The Letters of Robert Duncan and Denise Levertov edited by Robert J. Bertholf and Albert Gelpi
William Nicholson by Sanford Schwartz
Reagan and Gorbachev: How the Cold War Ended by Jack F. Matlock Jr.
Checkpoint by Nicholson Baker
The Cross and the Crescent: Christianity and Islam from Muhammad to the Reformation by Richard Fletcher
From Babel to Dragomans: Interpreting the Middle East by Bernard Lewis
In the Lands of the Christians: Arab Travel Writing in the Seventeenth Century edited and translated by Nabil Matar
Turks, Moors, and Englishmen in the Age of Discovery by Nabil Matar
Islam in Britain, 1558–1685 by Nabil Matar
Holland Mania: The Unknown Dutch Period in American Art and Culture by Annette Stott
The Island at the Center of the World: The Epic Story of Dutch Manhattan and the Forgotten Colony That Shaped America by Russell Shorto
America’s Inadvertent Empire by William E. Odom and Robert Dujarric
The Imperial Tense: Prospects and Problems of American Empire edited by Andrew J. Bacevich
Resurrecting Empire: Western Footprints and America’s Perilous Path in the Middle East by Rashid Khalidi
The Right Nation: Conservative Power in America by John Micklethwait and Adrian Wooldridge
Empire by Michael Hardt and Antonio Negri
Multitude by Michael Hardt and Antonio Negri
The New Imperialism by David Harvey
Fear: The History of a Political Idea by Corey Robin
A New World Order by Anne-Marie Slaughter
The Cruise of the Vanadis by Edith Wharton, with photographs by Jonas Dovydenas
Mendelssohn: A Life in Music by R. Larry Todd
A Portrait of Mendelssohn by Clive Brown
Rivers of Gold: The Rise of the Spanish Empire, from Columbus to Magellan by Hugh Thomas
Romans in a New World: Classical Models in Sixteenth-Century Spanish America by David A. Lupher
Juan de Ovando: Governing the Spanish Empirein the Reign of Philip II by Stafford Poole
Apogee of Empire: Spain and New Spain in the Age of Charles III, 1759–1789 by Stanley J. Stein and Barbara H. Stein
Spain in the Age of Exploration, 1492–1819 Catalog of the exhibition edited by Chiyo Ishikawa
The Dreamers a film directed by Bernardo Bertolucci
The Dreamers by Gilbert Adair
Afterglow: A Last Conversation with Pauline Kael by Frances Davis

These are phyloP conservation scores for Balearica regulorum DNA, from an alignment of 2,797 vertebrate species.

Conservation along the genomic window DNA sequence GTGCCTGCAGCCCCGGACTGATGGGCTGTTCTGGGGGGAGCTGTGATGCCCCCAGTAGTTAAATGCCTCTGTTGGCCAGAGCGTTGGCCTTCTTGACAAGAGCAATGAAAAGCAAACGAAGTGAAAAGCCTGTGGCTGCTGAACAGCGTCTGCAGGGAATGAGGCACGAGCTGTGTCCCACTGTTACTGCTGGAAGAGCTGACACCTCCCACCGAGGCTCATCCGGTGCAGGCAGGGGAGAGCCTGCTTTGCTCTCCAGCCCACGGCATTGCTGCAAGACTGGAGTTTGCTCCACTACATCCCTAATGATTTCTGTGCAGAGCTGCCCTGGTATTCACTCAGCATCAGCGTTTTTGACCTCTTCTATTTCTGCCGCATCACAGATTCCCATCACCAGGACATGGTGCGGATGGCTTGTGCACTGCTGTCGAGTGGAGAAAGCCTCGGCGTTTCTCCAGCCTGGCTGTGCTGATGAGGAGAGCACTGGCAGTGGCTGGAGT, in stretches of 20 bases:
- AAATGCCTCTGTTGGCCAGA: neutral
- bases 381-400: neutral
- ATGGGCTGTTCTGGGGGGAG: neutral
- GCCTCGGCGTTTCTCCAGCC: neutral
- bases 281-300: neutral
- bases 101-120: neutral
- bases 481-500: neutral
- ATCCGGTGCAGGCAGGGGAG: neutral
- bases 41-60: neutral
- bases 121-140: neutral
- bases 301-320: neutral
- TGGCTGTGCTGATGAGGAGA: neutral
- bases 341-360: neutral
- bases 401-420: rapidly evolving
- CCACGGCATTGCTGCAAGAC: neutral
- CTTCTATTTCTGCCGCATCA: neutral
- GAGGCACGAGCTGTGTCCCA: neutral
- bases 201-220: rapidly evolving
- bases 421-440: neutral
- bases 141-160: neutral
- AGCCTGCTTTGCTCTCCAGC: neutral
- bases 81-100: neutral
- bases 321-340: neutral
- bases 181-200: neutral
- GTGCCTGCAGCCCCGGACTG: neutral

Godard: Portrait of the Artist at Seventy by Colin MacCabe
The Modern Prince: What Leaders Need to Know Now by Carnes Lord
Leo Strauss and the Politics of American Empire by Anne Norton
Ian Buruma is the author of many books, including The Wages of Guilt: Memories of War in Germany and Japan (1995), The Missionary and the Libertine: Love and War in East and West (1996), Murder in Amsterdam: The Death of Theo Van Gogh and the Limits of Tolerance (2006), and Year Zero: A History of 1945 (2013). He is the Paul W. Williams Professor of Human Rights and Journalism at Bard and a regular contributor to The New York Review of Books, The New Yorker, and The New York Times, among other publications. His new book is a collection of essays from these pages, Theater of Cruelty: Art, Film, and the Shadows of War. His Year Zero: A History of 1945 is now out in paperback.
William Dalrymple’s books include The Last Mughal: The Fall of a Dynasty, Delhi 1857 and Return of a King: The Battle for Afghanistan, 1839–42. He is codirector of the Jaipur Literature Festival. (October 2014)
Mark Danner is Chancellor’s Professor of English and Journalism at the University of California at Berkeley and James Clarke Chace Professor of Foreign Affairs and the Humanities at Bard. His forthcoming book is Spiral: Trapped in the Forever War. His writing and other work can be found at markdanner.com.
Richard Dorment is the art critic of the Daily Telegraph. Among the exhibitions he has organized is “James McNeill Whistler,” seen at the Tate Gallery, London, the Musée d’Orsay, Paris, and the National Gallery of Art, Washington, D.C. (June 2013)